Junior fencer to compete in Junior Olympics

January 29, 2020 — by Harshini Velchamy and Marisa Kingsley

Almost any day of the week you can see junior Aaria Thomas working hard in the challenging classes she takes during the day. She might be poring over “The Great Gatsby” or finishing trigonometry problems. Catch her in the evening, however, and she transforms into a national-level fencer who practices bouts against fellow club members, handily maneuvers her foil and dodges her opponent as they lunge at her. 

Thomas, who has been fencing for six years, will compete in this year’s Junior Olympics in Columbus, Ohio, which will take place from Feb. 14 to 17, where over 2,000 qualifying athletes in the U.S. at the Junior level (ages 17 and under) and Cadet levels (20 and under) will compete to qualify for the Junior World Championships in the spring. 

To qualify, competitors must acquire 110 regional or national points in their respective events in the Junior or Cadet tournament circuit, which starts a year before the Junior Olympics. Or, they can place the top 25 percent of their division’s Junior Olympic qualifying competition. At competitions, a fencer compete in matches — or bouts — and earn points depending on how well they place. 

Thomas already had 60 points from a tournament last May, but wasn’t able to compete for two months last semester due to school obligations and standardized testing preparation. Although she attempted to make up for this by competing in December, she wasn’t confident that she would make the top 25 percent, so when she got the notification that she would be moving to compete in the Junior Olympics, she was elated.

“I was 100 percent sure I didn’t qualify,” she said. “I was so disappointed in myself that I didn't do better. Then to find out that I qualified — it was like this weight was lifted from my shoulders.”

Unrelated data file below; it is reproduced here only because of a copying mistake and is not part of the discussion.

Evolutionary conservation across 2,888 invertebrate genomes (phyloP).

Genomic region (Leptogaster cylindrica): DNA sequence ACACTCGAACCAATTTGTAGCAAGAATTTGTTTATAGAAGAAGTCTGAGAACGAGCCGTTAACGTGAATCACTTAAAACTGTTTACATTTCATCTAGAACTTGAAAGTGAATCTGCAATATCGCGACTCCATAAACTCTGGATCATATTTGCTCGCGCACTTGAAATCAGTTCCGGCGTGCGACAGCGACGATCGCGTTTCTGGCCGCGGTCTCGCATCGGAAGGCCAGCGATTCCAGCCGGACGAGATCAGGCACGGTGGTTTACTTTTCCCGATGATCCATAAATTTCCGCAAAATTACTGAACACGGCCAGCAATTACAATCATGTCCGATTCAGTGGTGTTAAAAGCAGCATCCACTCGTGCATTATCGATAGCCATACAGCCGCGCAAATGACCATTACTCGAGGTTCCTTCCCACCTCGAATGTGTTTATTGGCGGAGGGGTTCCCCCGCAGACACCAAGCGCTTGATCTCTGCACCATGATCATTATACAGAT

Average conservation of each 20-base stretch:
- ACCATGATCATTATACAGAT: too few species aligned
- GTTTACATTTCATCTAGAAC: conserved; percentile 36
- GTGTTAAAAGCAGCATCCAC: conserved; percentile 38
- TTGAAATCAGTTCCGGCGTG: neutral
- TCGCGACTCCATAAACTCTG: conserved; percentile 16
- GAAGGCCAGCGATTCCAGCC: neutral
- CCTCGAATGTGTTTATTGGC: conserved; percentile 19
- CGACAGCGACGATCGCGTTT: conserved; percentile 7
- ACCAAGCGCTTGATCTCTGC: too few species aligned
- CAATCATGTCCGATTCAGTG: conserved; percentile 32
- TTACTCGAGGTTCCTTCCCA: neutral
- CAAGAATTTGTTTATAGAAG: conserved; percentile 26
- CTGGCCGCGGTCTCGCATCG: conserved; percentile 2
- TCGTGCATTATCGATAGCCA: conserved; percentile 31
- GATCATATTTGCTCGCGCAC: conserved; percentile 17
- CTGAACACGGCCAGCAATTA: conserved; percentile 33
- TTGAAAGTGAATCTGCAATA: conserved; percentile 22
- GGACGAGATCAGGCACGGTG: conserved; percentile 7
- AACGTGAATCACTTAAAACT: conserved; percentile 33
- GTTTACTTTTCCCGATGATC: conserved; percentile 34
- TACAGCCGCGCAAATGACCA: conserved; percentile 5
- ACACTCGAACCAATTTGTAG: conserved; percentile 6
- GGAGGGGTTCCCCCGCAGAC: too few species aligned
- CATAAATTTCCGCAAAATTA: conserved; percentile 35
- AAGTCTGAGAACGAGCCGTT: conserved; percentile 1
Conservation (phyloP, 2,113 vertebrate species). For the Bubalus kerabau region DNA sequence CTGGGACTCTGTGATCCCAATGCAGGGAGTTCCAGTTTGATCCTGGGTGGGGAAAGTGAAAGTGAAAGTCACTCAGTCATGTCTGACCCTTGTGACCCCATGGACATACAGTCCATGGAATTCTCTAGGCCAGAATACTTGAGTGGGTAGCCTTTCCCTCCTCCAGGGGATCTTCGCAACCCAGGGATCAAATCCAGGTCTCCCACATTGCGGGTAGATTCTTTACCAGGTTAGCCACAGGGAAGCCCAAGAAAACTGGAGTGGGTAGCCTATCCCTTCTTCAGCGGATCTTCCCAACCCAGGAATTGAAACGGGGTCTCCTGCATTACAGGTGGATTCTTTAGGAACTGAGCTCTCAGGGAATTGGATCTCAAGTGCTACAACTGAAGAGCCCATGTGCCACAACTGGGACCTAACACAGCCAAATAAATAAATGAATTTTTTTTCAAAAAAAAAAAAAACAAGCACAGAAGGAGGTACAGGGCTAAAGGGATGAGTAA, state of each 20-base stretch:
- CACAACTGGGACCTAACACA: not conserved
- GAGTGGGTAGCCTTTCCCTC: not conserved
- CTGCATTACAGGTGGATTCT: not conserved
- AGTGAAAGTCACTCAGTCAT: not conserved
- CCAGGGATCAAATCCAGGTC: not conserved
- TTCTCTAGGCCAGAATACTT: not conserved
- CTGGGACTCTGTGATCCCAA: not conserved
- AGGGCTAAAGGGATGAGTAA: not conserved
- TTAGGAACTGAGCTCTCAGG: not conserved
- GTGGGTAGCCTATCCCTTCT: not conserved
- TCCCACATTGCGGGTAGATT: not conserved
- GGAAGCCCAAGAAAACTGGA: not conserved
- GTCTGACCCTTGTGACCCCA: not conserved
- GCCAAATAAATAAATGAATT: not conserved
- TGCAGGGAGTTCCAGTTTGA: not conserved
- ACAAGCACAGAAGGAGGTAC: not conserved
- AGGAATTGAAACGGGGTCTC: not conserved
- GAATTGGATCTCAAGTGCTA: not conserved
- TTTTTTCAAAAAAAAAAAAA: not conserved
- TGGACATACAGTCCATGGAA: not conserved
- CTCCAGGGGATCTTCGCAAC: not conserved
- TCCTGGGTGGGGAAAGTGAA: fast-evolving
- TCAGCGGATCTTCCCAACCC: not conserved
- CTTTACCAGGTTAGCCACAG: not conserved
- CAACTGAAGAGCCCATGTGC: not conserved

Thomas, who fences for California Fencing Academy in Campbell, initially became interested in the sport after hearing about it from a friend who fenced for another club and decided to try it out for herself. She enrolled in a class, and despite disliking the sport at first, she stuck through simply to finish the class and ended up truly enjoying the experience of challenging herself with new workouts as well as the stress relief from school.

“Just going to hit someone with a sword, it’s a huge stress-reliever,” she joked.  

She usually trains four days per week after school, for two to two and a half hours, but now Thomas said she’s starting to train on the weekends as well to prepare for the competition.

With all the stress of the tournament adding on to the taxing workload of junior year, Thomas reflects on how important it is for her to stay organized and focused.

“You have to be on top of everything you do, like at school during tutorial and lunch,” she said. “If I have any work to do, I just sit down and do it because I'm not gonna have time at home.”

Other than time management, Thomas has dealt with other obstacles that have impeded her ability to fence. Thomas has been suffering from a hip injury and multiple recurring wrist injuries. Most of all, she considers her biggest challenge to stay positive and calm during the competition.

“My biggest problem is not mentally psyching myself up and just staying confident,” Thomas said. ”I just need to be able to stay calm and just focus on like scoring the next point.”

Most importantly, however, Thomas values the experience of being able to attend the Junior Olympics, especially the opportunity to compete against internationally ranked fencers. 

“I often lose to [internationally ranked fencers] because they’re so good,” she said.  “But I love fencing them because I know it’s going to be more exciting and I just have to try harder.”

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